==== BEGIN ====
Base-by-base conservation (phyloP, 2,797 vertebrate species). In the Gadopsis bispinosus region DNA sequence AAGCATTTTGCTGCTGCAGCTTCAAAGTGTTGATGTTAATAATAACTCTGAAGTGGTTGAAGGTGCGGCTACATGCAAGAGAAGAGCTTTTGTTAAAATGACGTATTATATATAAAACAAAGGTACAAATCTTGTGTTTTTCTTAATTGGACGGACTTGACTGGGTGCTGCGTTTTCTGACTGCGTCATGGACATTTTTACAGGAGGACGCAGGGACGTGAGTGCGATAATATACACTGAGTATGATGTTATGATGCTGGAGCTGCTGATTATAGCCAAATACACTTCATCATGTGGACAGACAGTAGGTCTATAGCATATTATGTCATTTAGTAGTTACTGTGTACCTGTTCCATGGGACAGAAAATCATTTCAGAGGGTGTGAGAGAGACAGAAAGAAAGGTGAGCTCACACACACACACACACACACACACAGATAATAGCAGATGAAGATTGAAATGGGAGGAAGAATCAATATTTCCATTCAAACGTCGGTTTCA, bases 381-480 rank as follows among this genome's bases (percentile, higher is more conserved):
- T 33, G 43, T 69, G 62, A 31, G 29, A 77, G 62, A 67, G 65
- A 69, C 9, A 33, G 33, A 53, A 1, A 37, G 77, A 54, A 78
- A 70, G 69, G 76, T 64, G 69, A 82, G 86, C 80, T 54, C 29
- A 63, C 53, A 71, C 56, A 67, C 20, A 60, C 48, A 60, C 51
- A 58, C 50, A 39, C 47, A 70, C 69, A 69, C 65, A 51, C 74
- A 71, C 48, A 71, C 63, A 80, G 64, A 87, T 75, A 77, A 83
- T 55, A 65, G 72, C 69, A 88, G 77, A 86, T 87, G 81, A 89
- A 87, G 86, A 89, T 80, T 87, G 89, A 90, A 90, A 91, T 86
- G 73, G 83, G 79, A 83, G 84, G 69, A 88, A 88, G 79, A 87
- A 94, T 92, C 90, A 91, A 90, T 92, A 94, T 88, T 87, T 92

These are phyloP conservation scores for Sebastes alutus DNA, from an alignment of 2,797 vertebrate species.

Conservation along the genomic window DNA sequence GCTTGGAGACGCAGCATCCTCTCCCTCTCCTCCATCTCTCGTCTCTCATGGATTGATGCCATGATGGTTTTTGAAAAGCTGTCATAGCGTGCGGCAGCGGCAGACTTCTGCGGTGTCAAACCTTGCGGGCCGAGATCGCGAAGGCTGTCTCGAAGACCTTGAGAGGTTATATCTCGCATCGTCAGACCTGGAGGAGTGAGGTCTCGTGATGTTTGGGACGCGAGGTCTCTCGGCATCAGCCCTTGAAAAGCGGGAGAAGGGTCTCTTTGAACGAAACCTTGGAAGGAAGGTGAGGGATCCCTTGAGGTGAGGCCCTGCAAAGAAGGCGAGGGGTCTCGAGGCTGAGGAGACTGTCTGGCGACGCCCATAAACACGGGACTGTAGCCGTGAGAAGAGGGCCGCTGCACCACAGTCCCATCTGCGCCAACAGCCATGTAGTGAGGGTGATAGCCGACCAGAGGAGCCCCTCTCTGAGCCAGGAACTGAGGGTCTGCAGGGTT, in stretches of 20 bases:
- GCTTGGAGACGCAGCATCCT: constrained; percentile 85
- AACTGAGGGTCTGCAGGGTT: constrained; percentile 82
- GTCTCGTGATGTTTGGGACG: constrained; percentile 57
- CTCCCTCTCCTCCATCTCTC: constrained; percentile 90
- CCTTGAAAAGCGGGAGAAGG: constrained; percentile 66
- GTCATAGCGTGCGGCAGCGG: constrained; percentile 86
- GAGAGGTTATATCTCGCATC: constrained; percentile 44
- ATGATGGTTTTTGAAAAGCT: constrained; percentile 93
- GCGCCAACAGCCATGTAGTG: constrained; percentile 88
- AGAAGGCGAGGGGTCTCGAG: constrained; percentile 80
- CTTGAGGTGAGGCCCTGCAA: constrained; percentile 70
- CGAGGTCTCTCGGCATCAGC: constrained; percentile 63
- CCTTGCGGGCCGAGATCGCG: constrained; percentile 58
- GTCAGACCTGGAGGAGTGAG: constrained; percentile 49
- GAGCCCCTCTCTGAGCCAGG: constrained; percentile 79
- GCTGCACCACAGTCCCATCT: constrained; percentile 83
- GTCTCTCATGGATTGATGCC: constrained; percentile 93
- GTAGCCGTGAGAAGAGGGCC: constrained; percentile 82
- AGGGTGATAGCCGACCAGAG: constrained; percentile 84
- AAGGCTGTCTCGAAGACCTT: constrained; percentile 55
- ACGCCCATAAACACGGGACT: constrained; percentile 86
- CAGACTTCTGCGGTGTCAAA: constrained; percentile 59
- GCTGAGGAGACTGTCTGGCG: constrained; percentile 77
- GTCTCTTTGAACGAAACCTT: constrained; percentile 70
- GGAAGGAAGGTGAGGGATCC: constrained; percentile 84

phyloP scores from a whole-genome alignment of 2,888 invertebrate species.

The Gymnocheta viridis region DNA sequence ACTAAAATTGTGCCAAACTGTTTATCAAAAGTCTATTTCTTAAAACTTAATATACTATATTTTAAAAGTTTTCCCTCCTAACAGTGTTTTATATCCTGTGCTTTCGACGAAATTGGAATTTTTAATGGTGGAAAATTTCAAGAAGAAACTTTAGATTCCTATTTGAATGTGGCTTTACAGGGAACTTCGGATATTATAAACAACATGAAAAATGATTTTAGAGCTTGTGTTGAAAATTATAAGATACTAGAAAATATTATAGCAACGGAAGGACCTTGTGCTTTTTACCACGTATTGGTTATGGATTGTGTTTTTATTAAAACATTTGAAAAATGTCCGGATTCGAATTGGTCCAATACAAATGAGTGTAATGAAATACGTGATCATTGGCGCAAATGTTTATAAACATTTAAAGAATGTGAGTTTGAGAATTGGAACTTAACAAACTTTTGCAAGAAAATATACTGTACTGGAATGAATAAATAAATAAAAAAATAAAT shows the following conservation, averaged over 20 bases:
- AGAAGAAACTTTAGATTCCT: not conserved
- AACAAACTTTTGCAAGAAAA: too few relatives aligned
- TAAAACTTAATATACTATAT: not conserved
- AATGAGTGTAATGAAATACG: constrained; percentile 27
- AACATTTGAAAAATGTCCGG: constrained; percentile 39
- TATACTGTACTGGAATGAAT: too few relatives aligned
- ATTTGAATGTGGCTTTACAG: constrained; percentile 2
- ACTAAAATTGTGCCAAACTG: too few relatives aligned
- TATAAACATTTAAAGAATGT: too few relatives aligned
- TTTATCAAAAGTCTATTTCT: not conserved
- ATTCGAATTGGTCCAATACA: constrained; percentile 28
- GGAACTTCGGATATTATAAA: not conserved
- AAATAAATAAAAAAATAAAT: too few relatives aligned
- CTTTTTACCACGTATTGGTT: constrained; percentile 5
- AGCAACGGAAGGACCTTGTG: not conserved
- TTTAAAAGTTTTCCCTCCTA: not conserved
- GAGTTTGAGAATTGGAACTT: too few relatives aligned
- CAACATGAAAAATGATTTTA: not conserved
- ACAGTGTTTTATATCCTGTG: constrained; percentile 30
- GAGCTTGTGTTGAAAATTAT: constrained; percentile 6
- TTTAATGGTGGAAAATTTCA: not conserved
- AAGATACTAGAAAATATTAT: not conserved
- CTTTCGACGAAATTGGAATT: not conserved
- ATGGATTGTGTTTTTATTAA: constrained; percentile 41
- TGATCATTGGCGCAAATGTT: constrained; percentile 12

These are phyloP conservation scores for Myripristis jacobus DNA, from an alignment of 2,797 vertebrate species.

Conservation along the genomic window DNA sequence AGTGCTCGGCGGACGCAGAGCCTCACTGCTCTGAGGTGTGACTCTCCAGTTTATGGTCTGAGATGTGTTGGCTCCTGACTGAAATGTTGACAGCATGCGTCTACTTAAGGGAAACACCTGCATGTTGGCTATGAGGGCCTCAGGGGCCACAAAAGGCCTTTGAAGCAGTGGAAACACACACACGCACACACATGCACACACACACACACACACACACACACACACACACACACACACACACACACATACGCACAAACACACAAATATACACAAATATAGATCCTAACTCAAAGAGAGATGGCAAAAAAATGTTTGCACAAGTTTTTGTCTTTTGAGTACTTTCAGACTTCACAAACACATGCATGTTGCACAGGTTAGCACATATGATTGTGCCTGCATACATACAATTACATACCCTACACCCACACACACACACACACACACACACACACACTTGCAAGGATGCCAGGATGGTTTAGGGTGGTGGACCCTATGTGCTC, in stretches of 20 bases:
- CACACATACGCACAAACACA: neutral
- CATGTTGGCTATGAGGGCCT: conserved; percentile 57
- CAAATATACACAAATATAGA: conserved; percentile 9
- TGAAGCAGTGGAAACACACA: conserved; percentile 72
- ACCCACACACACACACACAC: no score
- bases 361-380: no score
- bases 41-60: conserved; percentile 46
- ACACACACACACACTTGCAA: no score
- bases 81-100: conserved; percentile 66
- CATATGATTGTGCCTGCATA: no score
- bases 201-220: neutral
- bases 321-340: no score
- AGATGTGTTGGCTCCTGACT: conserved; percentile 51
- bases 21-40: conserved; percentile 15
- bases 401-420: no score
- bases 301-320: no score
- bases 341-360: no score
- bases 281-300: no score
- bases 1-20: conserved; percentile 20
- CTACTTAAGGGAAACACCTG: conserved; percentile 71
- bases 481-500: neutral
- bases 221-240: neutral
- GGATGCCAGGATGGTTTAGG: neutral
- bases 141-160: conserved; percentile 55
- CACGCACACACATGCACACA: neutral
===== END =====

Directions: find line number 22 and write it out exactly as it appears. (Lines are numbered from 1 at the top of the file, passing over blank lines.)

- GCGCCAACAGCCATGTAGTG: constrained; percentile 88